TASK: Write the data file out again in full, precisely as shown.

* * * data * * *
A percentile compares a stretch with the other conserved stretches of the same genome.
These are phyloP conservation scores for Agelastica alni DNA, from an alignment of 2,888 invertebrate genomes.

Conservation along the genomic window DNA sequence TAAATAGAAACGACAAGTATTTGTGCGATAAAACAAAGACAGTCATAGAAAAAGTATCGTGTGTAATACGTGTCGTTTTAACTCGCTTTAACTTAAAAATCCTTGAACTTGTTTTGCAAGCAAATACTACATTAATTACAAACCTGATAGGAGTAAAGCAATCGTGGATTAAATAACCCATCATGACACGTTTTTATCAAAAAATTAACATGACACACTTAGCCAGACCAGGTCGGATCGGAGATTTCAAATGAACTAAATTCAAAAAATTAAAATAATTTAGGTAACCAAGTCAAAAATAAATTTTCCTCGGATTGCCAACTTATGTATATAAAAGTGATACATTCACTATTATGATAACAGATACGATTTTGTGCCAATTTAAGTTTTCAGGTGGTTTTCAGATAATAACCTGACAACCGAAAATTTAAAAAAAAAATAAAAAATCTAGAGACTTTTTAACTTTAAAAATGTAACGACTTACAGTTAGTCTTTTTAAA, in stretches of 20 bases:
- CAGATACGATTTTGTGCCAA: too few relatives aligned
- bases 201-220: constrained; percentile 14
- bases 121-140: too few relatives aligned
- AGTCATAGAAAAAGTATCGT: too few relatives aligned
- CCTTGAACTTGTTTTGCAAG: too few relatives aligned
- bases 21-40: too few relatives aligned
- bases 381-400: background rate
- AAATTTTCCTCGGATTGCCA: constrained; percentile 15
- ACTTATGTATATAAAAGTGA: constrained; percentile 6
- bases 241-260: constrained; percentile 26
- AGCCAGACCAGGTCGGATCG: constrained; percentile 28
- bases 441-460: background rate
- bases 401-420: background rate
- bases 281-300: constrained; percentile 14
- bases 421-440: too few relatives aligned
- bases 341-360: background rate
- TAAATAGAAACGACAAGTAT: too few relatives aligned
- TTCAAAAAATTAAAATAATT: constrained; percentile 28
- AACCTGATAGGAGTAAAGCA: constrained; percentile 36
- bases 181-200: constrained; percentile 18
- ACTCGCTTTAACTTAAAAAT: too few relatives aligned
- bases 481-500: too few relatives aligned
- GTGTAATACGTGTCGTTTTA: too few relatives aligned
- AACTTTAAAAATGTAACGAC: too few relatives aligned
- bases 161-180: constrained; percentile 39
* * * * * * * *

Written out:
A percentile compares a stretch with the other conserved stretches of the same genome.
These are phyloP conservation scores for Agelastica alni DNA, from an alignment of 2,888 invertebrate genomes.

Conservation along the genomic window DNA sequence TAAATAGAAACGACAAGTATTTGTGCGATAAAACAAAGACAGTCATAGAAAAAGTATCGTGTGTAATACGTGTCGTTTTAACTCGCTTTAACTTAAAAATCCTTGAACTTGTTTTGCAAGCAAATACTACATTAATTACAAACCTGATAGGAGTAAAGCAATCGTGGATTAAATAACCCATCATGACACGTTTTTATCAAAAAATTAACATGACACACTTAGCCAGACCAGGTCGGATCGGAGATTTCAAATGAACTAAATTCAAAAAATTAAAATAATTTAGGTAACCAAGTCAAAAATAAATTTTCCTCGGATTGCCAACTTATGTATATAAAAGTGATACATTCACTATTATGATAACAGATACGATTTTGTGCCAATTTAAGTTTTCAGGTGGTTTTCAGATAATAACCTGACAACCGAAAATTTAAAAAAAAAATAAAAAATCTAGAGACTTTTTAACTTTAAAAATGTAACGACTTACAGTTAGTCTTTTTAAA, in stretches of 20 bases:
- CAGATACGATTTTGTGCCAA: too few relatives aligned
- bases 201-220: constrained; percentile 14
- bases 121-140: too few relatives aligned
- AGTCATAGAAAAAGTATCGT: too few relatives aligned
- CCTTGAACTTGTTTTGCAAG: too few relatives aligned
- bases 21-40: too few relatives aligned
- bases 381-400: background rate
- AAATTTTCCTCGGATTGCCA: constrained; percentile 15
- ACTTATGTATATAAAAGTGA: constrained; percentile 6
- bases 241-260: constrained; percentile 26
- AGCCAGACCAGGTCGGATCG: constrained; percentile 28
- bases 441-460: background rate
- bases 401-420: background rate
- bases 281-300: constrained; percentile 14
- bases 421-440: too few relatives aligned
- bases 341-360: background rate
- TAAATAGAAACGACAAGTAT: too few relatives aligned
- TTCAAAAAATTAAAATAATT: constrained; percentile 28
- AACCTGATAGGAGTAAAGCA: constrained; percentile 36
- bases 181-200: constrained; percentile 18
- ACTCGCTTTAACTTAAAAAT: too few relatives aligned
- bases 481-500: too few relatives aligned
- GTGTAATACGTGTCGTTTTA: too few relatives aligned
- AACTTTAAAAATGTAACGAC: too few relatives aligned
- bases 161-180: constrained; percentile 39